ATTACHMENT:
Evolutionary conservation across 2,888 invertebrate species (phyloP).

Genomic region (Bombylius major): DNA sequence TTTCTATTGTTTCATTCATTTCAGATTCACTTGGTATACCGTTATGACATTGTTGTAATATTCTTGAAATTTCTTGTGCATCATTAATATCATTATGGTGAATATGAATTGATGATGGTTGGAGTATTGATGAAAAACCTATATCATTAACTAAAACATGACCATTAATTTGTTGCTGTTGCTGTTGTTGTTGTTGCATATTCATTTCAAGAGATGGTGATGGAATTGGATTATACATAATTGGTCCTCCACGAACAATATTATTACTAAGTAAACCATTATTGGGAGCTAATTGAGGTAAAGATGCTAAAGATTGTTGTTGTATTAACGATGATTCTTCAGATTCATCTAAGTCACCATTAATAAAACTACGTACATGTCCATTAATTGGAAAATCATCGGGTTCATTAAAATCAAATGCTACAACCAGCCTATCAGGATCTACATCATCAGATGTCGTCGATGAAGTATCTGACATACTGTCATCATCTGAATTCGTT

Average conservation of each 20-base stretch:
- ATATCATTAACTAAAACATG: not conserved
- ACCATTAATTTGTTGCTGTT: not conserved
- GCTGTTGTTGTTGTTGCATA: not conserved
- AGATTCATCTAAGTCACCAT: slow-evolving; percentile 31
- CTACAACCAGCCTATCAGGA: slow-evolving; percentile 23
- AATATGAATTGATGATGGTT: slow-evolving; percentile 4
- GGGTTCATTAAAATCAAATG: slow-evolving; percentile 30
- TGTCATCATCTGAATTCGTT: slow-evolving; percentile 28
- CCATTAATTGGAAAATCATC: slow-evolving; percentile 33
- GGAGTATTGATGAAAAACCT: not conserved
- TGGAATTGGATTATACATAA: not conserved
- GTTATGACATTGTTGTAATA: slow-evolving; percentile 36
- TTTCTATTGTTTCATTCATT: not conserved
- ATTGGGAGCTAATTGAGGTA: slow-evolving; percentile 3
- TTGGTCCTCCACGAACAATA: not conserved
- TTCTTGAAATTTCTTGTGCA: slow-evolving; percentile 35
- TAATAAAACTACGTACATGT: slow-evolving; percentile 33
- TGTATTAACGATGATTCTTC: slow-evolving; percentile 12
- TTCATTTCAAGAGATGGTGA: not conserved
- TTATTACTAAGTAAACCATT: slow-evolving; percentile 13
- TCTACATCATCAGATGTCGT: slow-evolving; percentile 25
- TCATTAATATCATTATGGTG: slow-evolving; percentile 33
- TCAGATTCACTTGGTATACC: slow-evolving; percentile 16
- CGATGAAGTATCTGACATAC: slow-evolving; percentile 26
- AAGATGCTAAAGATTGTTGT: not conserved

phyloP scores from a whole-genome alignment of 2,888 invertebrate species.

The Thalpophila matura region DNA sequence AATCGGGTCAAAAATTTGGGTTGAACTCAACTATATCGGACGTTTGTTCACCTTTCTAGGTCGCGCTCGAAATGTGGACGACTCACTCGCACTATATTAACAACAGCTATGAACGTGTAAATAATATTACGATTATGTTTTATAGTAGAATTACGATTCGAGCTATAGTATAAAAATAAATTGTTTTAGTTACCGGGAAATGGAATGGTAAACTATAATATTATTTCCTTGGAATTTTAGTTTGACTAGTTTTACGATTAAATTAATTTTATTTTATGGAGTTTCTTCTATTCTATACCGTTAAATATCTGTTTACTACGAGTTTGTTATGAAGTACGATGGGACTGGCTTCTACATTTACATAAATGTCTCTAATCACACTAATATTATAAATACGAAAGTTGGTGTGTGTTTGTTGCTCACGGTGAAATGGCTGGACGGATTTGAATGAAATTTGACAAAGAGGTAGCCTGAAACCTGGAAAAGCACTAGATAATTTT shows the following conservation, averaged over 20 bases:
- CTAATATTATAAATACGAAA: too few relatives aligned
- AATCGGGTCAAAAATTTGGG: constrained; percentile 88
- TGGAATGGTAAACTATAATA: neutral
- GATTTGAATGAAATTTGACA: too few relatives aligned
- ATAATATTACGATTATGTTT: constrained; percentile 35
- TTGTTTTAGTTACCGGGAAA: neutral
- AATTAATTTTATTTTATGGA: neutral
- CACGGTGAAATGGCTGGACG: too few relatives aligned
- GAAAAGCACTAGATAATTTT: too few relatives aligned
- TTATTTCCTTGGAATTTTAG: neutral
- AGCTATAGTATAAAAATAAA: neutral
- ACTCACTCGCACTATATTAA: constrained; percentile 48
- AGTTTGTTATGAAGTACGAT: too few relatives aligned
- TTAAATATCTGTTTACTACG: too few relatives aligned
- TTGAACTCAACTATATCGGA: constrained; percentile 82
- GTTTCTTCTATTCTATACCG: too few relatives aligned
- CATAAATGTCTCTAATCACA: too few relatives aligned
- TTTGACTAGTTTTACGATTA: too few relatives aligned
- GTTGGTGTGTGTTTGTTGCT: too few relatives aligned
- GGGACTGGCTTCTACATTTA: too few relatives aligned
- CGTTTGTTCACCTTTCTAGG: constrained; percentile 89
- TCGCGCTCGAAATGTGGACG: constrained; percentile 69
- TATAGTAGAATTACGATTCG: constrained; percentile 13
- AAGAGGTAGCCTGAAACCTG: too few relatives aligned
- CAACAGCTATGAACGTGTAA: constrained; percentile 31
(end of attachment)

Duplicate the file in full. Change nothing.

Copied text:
Evolutionary conservation across 2,888 invertebrate species (phyloP).

Genomic region (Bombylius major): DNA sequence TTTCTATTGTTTCATTCATTTCAGATTCACTTGGTATACCGTTATGACATTGTTGTAATATTCTTGAAATTTCTTGTGCATCATTAATATCATTATGGTGAATATGAATTGATGATGGTTGGAGTATTGATGAAAAACCTATATCATTAACTAAAACATGACCATTAATTTGTTGCTGTTGCTGTTGTTGTTGTTGCATATTCATTTCAAGAGATGGTGATGGAATTGGATTATACATAATTGGTCCTCCACGAACAATATTATTACTAAGTAAACCATTATTGGGAGCTAATTGAGGTAAAGATGCTAAAGATTGTTGTTGTATTAACGATGATTCTTCAGATTCATCTAAGTCACCATTAATAAAACTACGTACATGTCCATTAATTGGAAAATCATCGGGTTCATTAAAATCAAATGCTACAACCAGCCTATCAGGATCTACATCATCAGATGTCGTCGATGAAGTATCTGACATACTGTCATCATCTGAATTCGTT

Average conservation of each 20-base stretch:
- ATATCATTAACTAAAACATG: not conserved
- ACCATTAATTTGTTGCTGTT: not conserved
- GCTGTTGTTGTTGTTGCATA: not conserved
- AGATTCATCTAAGTCACCAT: slow-evolving; percentile 31
- CTACAACCAGCCTATCAGGA: slow-evolving; percentile 23
- AATATGAATTGATGATGGTT: slow-evolving; percentile 4
- GGGTTCATTAAAATCAAATG: slow-evolving; percentile 30
- TGTCATCATCTGAATTCGTT: slow-evolving; percentile 28
- CCATTAATTGGAAAATCATC: slow-evolving; percentile 33
- GGAGTATTGATGAAAAACCT: not conserved
- TGGAATTGGATTATACATAA: not conserved
- GTTATGACATTGTTGTAATA: slow-evolving; percentile 36
- TTTCTATTGTTTCATTCATT: not conserved
- ATTGGGAGCTAATTGAGGTA: slow-evolving; percentile 3
- TTGGTCCTCCACGAACAATA: not conserved
- TTCTTGAAATTTCTTGTGCA: slow-evolving; percentile 35
- TAATAAAACTACGTACATGT: slow-evolving; percentile 33
- TGTATTAACGATGATTCTTC: slow-evolving; percentile 12
- TTCATTTCAAGAGATGGTGA: not conserved
- TTATTACTAAGTAAACCATT: slow-evolving; percentile 13
- TCTACATCATCAGATGTCGT: slow-evolving; percentile 25
- TCATTAATATCATTATGGTG: slow-evolving; percentile 33
- TCAGATTCACTTGGTATACC: slow-evolving; percentile 16
- CGATGAAGTATCTGACATAC: slow-evolving; percentile 26
- AAGATGCTAAAGATTGTTGT: not conserved

phyloP scores from a whole-genome alignment of 2,888 invertebrate species.

The Thalpophila matura region DNA sequence AATCGGGTCAAAAATTTGGGTTGAACTCAACTATATCGGACGTTTGTTCACCTTTCTAGGTCGCGCTCGAAATGTGGACGACTCACTCGCACTATATTAACAACAGCTATGAACGTGTAAATAATATTACGATTATGTTTTATAGTAGAATTACGATTCGAGCTATAGTATAAAAATAAATTGTTTTAGTTACCGGGAAATGGAATGGTAAACTATAATATTATTTCCTTGGAATTTTAGTTTGACTAGTTTTACGATTAAATTAATTTTATTTTATGGAGTTTCTTCTATTCTATACCGTTAAATATCTGTTTACTACGAGTTTGTTATGAAGTACGATGGGACTGGCTTCTACATTTACATAAATGTCTCTAATCACACTAATATTATAAATACGAAAGTTGGTGTGTGTTTGTTGCTCACGGTGAAATGGCTGGACGGATTTGAATGAAATTTGACAAAGAGGTAGCCTGAAACCTGGAAAAGCACTAGATAATTTT shows the following conservation, averaged over 20 bases:
- CTAATATTATAAATACGAAA: too few relatives aligned
- AATCGGGTCAAAAATTTGGG: constrained; percentile 88
- TGGAATGGTAAACTATAATA: neutral
- GATTTGAATGAAATTTGACA: too few relatives aligned
- ATAATATTACGATTATGTTT: constrained; percentile 35
- TTGTTTTAGTTACCGGGAAA: neutral
- AATTAATTTTATTTTATGGA: neutral
- CACGGTGAAATGGCTGGACG: too few relatives aligned
- GAAAAGCACTAGATAATTTT: too few relatives aligned
- TTATTTCCTTGGAATTTTAG: neutral
- AGCTATAGTATAAAAATAAA: neutral
- ACTCACTCGCACTATATTAA: constrained; percentile 48
- AGTTTGTTATGAAGTACGAT: too few relatives aligned
- TTAAATATCTGTTTACTACG: too few relatives aligned
- TTGAACTCAACTATATCGGA: constrained; percentile 82
- GTTTCTTCTATTCTATACCG: too few relatives aligned
- CATAAATGTCTCTAATCACA: too few relatives aligned
- TTTGACTAGTTTTACGATTA: too few relatives aligned
- GTTGGTGTGTGTTTGTTGCT: too few relatives aligned
- GGGACTGGCTTCTACATTTA: too few relatives aligned
- CGTTTGTTCACCTTTCTAGG: constrained; percentile 89
- TCGCGCTCGAAATGTGGACG: constrained; percentile 69
- TATAGTAGAATTACGATTCG: constrained; percentile 13
- AAGAGGTAGCCTGAAACCTG: too few relatives aligned
- CAACAGCTATGAACGTGTAA: constrained; percentile 31